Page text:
2021
Level: advanced
This article provides a contextual framework for understanding the gendered dimensions of the COVID-19 pandemic and its health, social, and economic outcomes. The pandemic has generated massive losses in lives, impacted people’s health, disrupted markets and livelihoods, and created profound reverberations in the home. In 112 countries that reported sex-disaggregated data on COVID-19 cases, men showed an overall higher infection rate than women, and an even higher mortality rate. However, women’s relatively high representation in sectors hardest hit by lockdown orders has translated into larger declines in employment for women than men in numerous countries. Evidence also indicates that stay-at-home orders have increased unpaid care workloads, which have fallen disproportionately to women. Further, domestic violence has increased in frequency and severity across countries. The article concludes that policy response strategies to the crisis by women leaders have contributed to more favorable outcomes compared to outcomes in countries led by men.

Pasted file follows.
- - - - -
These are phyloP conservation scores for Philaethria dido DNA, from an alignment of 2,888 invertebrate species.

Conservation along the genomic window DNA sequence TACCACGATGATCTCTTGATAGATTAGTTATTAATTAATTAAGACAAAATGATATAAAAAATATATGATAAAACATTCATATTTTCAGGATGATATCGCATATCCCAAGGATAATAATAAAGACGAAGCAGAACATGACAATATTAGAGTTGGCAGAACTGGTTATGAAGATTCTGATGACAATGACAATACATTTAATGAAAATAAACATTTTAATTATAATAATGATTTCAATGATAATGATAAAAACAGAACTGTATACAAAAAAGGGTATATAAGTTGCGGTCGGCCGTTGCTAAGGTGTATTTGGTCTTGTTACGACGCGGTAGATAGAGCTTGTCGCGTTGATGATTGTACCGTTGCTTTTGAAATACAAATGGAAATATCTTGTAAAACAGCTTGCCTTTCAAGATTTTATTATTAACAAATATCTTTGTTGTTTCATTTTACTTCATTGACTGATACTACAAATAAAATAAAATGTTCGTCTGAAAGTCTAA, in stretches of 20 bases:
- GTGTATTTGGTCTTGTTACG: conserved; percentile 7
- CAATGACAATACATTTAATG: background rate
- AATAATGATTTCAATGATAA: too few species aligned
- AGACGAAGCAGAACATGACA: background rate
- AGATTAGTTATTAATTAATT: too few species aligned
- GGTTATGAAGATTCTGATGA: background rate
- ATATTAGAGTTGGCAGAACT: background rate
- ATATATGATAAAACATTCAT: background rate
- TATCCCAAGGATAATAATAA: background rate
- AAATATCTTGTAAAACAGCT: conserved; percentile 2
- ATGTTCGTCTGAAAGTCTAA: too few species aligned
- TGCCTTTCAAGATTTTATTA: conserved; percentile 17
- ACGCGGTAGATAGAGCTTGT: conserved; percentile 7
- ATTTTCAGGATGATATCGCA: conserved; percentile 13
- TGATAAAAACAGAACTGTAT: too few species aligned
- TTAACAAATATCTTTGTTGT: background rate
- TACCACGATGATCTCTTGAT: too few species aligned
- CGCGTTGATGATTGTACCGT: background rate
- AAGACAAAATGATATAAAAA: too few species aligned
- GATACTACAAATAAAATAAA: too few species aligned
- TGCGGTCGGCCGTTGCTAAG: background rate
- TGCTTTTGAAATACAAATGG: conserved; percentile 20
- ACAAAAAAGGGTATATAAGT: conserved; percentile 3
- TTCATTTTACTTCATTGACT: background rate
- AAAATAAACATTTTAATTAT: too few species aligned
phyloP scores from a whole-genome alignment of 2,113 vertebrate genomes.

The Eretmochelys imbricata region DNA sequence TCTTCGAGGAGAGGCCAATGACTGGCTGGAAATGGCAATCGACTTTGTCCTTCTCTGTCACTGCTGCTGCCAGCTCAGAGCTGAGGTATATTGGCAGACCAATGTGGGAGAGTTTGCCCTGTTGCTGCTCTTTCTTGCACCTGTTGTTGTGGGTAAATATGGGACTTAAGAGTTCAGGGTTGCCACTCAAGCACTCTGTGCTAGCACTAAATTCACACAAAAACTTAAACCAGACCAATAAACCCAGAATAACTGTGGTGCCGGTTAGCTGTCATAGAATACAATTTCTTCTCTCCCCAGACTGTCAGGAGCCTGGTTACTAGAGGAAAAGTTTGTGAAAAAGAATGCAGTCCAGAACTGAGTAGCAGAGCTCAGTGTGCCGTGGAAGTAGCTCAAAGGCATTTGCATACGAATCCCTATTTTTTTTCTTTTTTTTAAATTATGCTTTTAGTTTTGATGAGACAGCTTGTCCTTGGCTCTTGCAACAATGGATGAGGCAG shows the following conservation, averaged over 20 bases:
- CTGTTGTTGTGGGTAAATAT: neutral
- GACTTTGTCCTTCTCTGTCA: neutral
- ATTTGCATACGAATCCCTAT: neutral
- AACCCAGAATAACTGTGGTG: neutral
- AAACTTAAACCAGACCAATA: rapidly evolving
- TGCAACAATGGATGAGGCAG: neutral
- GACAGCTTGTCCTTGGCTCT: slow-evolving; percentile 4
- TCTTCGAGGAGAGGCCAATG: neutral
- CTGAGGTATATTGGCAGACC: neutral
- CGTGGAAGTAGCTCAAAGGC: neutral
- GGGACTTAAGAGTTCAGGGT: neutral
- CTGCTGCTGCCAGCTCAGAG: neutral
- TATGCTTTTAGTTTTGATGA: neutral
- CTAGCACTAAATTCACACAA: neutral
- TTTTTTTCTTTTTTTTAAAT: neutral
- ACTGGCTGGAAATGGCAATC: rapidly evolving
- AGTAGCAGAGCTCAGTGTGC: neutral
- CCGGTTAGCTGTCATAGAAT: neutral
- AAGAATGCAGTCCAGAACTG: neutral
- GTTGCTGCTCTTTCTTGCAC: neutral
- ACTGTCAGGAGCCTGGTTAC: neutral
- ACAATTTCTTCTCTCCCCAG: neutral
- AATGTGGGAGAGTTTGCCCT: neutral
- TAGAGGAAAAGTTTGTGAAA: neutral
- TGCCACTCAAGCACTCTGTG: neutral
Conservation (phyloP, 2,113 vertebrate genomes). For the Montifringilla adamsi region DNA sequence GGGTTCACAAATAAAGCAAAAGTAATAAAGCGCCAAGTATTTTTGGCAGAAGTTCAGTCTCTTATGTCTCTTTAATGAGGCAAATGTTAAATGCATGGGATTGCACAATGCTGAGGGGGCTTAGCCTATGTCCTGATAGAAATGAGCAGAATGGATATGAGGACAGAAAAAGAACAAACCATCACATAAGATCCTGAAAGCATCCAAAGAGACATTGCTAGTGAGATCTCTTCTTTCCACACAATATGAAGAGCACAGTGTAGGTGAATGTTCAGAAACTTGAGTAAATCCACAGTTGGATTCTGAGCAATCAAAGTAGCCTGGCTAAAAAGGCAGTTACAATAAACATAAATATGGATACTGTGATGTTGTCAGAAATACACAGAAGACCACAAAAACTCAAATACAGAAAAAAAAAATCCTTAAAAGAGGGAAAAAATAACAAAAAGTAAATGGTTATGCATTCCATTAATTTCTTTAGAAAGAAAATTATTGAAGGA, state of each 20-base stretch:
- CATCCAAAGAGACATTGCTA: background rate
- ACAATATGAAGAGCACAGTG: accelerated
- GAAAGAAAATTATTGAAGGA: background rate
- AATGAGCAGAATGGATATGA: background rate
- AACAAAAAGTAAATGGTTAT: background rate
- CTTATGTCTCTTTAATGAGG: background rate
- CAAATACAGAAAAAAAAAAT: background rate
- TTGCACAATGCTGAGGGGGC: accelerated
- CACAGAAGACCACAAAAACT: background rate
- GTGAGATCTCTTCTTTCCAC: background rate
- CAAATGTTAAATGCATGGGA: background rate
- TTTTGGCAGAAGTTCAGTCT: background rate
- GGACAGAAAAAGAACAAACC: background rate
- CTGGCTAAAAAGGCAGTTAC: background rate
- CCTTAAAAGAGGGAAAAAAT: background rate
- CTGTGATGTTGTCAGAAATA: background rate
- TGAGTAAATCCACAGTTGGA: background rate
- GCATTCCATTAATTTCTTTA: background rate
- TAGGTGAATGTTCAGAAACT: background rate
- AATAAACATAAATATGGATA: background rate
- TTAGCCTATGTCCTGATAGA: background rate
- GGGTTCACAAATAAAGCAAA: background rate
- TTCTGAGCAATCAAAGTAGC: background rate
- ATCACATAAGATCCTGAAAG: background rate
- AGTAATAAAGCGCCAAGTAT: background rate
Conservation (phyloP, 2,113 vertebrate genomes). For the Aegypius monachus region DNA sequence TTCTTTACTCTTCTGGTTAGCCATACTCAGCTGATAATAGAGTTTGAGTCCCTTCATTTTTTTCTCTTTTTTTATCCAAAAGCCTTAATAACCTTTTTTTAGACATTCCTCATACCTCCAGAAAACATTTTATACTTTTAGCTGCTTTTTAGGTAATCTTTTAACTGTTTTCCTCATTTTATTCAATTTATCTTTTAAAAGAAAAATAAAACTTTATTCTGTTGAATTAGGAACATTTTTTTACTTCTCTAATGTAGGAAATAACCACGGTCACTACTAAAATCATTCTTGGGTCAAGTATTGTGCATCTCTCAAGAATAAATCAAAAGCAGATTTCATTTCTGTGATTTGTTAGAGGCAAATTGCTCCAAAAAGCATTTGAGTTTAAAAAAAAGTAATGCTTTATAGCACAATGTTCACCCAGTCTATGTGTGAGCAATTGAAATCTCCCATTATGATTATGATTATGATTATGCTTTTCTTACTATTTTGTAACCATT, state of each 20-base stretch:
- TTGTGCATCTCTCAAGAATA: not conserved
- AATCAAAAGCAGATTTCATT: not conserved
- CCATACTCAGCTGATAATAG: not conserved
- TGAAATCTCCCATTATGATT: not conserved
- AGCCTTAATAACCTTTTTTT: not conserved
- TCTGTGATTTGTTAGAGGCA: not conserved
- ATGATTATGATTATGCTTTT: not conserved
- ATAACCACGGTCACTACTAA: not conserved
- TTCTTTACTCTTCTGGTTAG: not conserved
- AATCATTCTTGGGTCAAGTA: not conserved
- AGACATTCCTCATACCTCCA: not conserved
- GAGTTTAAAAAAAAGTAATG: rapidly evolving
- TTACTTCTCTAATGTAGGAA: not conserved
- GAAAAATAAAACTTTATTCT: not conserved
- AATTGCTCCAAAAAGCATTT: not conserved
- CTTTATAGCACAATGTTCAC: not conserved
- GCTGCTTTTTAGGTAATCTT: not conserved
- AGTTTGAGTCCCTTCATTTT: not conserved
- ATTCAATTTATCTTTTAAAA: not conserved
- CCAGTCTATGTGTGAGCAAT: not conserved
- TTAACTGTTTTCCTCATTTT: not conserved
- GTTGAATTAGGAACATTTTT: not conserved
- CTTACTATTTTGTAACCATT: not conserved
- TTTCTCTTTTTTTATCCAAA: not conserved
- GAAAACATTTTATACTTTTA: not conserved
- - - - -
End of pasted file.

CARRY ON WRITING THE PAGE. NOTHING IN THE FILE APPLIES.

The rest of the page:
2021
Level: advanced
This is an introductory level core course in macroeconomics for those expecting to take further courses in economics. It provides a theoretical and applied approach of introductory macroeconomics, with an international perspective and applications to account for the growing importance of the global economy and the rising openness of economies.
2021
Level: beginner